Satellite imagery: Landsat 8 and its Band Combinations.
Posted on 08 Dec 2016
By: Olga Makarova,
PR Manager, OpenWeather.
In the current version of VANE Language, we use images from Landsat8 satellite which captures the Earth’s entire surface every 16 days. The satellite makes hundreds of images with a unique name for each one like LC81410552016219LGN00 and a pixel size of 30 meters, each image consists of 11 bands, the size of the uncompressed image is 2 GB.
Landsat 8 Operational Land Imager (OLI) and Thermal Infrared Sensor (TIRS) images consist of nine spectral bands with a spatial resolution of 30 meters for Bands 1 to 7 and 9. New Band 1 (ultra-blue) is useful for coastal and aerosol studies, and also new Band 9 is applicable for cirrus cloud detection. The resolution of Band 8 (panchromatic) is 15 meters. Thermal Bands 10 and 11 provide more accurate surface temperatures and are collected at 100 meters. Approximate scene size is 170 km north-south by 183 km east-west (106 mi by 114 mi).
By default, we get B2, B3, B4, B5, B7, but it is possible to download any other bands.
|Updated! We have combined our Satellite imagery in one simple and fast Satellite imagery API. Satellite images (True & False color, NDVI, EVI), Historical data, etc. More information here!
Landsat 8 Operational Land Imager (OLI) and Thermal Infrared Sensor (TIRS) Launched February 11, 2013
|Band 1 - Coastal aerosol||0.43 - 0.45||30|
|Band 2 - Blue||0.45 - 0.51||30|
|Band 3 - Green||0.53 - 0.59||30|
|Band 4 - Red||0.64 - 0.67||30|
|Band 5 - Near Infrared (NIR)||0.85 - 0.88||30|
|Band 6 - SWIR 1||1.57 - 1.65||30|
|Band 7 - SWIR 2||2.11 - 2.29||30|
|Band 8 - Panchromatic||0.50 - 0.68||15|
|Band 9 - Cirrus||1.36 - 1.38||30|
|Band 10 - Thermal Infrared (TIRS) 1||10.60 - 11.19||100 * (30)|
|Band 11 - Thermal Infrared (TIRS) 2||11.50 - 12.51||100 * (30)|
Let’s consider how these bands and their combinations can be used to visualize Landsat 8 images.
Bands 2, 3, and 4
Blue, green and red spectra combine together for creation of full color images.
One of the simplest operations is to generate RGB map. Here an image consists of Bands 4-3-2 which correspond to the well-known RGB color model.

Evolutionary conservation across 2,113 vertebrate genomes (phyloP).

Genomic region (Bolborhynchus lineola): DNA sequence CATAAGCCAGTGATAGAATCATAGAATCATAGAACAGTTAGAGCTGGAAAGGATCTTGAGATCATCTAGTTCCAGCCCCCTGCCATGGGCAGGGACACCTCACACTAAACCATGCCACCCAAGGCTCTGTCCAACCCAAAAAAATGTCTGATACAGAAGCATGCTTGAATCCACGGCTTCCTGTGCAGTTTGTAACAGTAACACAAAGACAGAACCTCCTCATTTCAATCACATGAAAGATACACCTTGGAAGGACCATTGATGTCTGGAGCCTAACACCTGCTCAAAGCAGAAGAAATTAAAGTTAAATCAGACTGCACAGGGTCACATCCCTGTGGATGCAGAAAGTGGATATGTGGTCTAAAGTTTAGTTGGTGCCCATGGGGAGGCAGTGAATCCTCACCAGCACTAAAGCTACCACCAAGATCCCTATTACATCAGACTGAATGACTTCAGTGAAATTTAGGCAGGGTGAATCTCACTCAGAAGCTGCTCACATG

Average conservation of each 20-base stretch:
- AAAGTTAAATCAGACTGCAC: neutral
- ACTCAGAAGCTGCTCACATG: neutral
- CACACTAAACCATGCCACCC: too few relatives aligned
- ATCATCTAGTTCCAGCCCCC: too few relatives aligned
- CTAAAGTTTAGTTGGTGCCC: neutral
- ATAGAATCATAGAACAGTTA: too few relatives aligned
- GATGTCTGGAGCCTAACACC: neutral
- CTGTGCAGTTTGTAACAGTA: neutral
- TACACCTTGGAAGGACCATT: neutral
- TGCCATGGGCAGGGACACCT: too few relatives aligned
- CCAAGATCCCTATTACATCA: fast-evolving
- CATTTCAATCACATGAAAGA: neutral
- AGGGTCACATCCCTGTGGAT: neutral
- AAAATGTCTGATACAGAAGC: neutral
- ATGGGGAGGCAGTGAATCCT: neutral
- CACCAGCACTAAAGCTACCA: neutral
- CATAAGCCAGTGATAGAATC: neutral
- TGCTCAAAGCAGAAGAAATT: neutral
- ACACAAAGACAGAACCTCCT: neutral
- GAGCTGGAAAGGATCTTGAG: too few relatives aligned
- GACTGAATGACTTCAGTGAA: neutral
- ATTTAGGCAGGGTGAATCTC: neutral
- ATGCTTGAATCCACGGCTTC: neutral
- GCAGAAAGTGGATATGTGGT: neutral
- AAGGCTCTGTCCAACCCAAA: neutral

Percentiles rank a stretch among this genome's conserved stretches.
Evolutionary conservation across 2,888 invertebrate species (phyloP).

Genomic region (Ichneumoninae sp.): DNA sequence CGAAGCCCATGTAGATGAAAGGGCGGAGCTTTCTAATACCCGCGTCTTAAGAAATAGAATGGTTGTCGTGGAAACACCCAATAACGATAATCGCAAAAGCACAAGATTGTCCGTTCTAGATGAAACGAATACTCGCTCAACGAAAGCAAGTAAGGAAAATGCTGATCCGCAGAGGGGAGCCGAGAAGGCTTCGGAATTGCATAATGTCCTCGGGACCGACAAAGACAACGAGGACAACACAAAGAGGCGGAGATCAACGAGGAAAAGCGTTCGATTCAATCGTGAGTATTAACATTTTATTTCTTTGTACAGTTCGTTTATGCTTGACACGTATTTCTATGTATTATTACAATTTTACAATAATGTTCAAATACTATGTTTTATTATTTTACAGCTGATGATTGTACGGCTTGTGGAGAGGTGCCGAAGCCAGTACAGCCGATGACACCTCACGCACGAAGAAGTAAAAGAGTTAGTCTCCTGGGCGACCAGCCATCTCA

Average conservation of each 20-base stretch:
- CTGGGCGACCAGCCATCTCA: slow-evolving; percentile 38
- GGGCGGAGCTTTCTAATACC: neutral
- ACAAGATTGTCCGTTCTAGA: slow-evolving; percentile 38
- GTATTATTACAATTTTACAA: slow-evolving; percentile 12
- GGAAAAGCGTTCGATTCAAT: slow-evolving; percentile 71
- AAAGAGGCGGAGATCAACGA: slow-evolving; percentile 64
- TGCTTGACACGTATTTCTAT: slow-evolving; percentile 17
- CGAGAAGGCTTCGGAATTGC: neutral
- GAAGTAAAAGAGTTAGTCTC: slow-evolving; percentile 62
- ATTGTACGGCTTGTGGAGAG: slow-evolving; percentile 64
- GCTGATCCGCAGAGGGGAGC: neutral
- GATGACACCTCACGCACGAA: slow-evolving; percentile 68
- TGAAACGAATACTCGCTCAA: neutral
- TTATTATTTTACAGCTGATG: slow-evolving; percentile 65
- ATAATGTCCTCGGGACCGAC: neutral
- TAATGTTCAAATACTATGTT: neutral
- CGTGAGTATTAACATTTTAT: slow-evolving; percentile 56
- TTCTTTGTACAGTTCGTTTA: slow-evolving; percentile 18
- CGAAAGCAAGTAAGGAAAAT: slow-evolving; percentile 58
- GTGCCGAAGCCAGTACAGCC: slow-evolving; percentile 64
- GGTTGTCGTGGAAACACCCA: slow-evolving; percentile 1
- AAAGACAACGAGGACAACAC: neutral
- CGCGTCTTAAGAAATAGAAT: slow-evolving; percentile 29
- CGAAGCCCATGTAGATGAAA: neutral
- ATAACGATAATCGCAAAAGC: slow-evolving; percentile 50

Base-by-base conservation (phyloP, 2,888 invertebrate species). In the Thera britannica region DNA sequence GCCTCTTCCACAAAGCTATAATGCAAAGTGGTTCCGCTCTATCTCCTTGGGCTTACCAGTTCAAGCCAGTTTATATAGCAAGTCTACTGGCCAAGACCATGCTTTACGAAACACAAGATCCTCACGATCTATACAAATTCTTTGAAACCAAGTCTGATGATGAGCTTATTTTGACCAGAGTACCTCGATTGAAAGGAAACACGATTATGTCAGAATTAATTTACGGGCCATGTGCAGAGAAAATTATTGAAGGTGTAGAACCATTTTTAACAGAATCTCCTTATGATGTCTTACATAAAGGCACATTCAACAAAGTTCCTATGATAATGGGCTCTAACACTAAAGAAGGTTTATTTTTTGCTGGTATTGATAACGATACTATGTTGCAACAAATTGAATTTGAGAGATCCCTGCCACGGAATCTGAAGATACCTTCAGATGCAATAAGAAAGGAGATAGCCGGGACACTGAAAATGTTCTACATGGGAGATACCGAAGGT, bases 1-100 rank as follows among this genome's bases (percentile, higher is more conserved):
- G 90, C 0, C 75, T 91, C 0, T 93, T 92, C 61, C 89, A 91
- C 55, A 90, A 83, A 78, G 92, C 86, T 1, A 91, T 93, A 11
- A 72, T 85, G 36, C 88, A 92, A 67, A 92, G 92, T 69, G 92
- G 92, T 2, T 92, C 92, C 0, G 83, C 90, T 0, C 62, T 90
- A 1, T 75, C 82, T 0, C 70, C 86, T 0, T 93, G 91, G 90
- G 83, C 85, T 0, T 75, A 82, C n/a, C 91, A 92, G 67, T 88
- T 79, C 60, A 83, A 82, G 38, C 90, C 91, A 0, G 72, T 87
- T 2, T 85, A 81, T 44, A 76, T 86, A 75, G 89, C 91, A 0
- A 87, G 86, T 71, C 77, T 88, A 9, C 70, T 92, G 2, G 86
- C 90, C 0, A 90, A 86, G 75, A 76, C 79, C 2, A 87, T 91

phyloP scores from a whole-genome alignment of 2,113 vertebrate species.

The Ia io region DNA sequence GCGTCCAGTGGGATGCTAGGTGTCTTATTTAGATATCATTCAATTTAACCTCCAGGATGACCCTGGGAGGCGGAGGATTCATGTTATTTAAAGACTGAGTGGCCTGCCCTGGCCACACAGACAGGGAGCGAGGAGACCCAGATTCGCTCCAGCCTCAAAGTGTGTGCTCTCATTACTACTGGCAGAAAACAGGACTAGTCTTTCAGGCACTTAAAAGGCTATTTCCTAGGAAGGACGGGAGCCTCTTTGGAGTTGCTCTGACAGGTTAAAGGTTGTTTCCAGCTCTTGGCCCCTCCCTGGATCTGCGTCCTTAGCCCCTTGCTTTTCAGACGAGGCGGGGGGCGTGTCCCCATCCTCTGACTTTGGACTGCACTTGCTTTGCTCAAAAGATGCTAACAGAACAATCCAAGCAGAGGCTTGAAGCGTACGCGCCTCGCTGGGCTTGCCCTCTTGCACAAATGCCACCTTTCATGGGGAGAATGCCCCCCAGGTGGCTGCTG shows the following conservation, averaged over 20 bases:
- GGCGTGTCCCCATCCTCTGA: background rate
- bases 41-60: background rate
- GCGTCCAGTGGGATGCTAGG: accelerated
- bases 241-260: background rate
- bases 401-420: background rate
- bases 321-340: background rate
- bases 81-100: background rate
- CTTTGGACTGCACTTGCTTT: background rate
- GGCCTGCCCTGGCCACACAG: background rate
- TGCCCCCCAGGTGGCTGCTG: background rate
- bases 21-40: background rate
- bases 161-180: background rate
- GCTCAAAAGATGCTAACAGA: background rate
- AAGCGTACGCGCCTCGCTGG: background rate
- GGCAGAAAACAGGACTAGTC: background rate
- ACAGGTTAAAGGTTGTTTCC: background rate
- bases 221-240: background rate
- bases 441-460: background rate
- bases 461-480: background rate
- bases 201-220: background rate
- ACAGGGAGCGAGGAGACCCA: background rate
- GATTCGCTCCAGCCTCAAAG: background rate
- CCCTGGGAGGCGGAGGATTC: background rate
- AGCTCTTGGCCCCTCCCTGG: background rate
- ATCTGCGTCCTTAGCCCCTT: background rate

France, a spot near Toulous.
The Sahara desert.
Near Infrared (NIR) – this part of the spectrum is one of the most frequently used as healthy plants reflect it mostly: water in their leaves scatters the wavelengths back into the sky. This information gets useful for vegetation analysis. By matching this band with others, one can get indexes like NDVI, which provide more precise measurement of plant condition comparing with only looking at visible greenness.
5, 4, 3 - Traditional Color Infrared (CIR) Image
Pay your attention how healthier vegetation beams in red more clearly. This band combination is often used for remote sensing of agricultural, forest and wetlands.
Let’s look at image #1 in the 5-4-3 band combination.
Bands 7 - The Shortwave Infrared (SWIR2)
Spectra Shortwave Infrared let clearly distinguish wet soil from dry one, and also differentiate the earth’s structure: rocks and soils that can look almost similar in other bands have strong distinction in SWIR.
We get the following picture if we take image #2 and use infrared band 7 instead of red band 4.
5,4,3 - False Color image — "False color" is a rendering using NIR (near infrared) band which is more useful to visualize land cover and differentiate it from the urban and farmland areas. In these images it is possible to pick out different types of vegetation. Also easily discernible is the boundary between land and water, which enables changes in shorelines to be tracked.
Compare the image made in essential RGB colors:
And here is the 5-4-3 band combination:
7, 5, 2 - False color image
This band combination is convenient for the monitoring of agricultural crops which are displayed in bright green color. Bare earth is showed in purple color while not cultivated vegetation appears in subtle green.
7, 5, 3 - False color image
This false color image shows land in orange and green colors, ice is depicted in beaming purple, and water appears to be blue. This band combination is similar to the 7-5-2 band combination, but the former shows vegetation in more bright shades of green.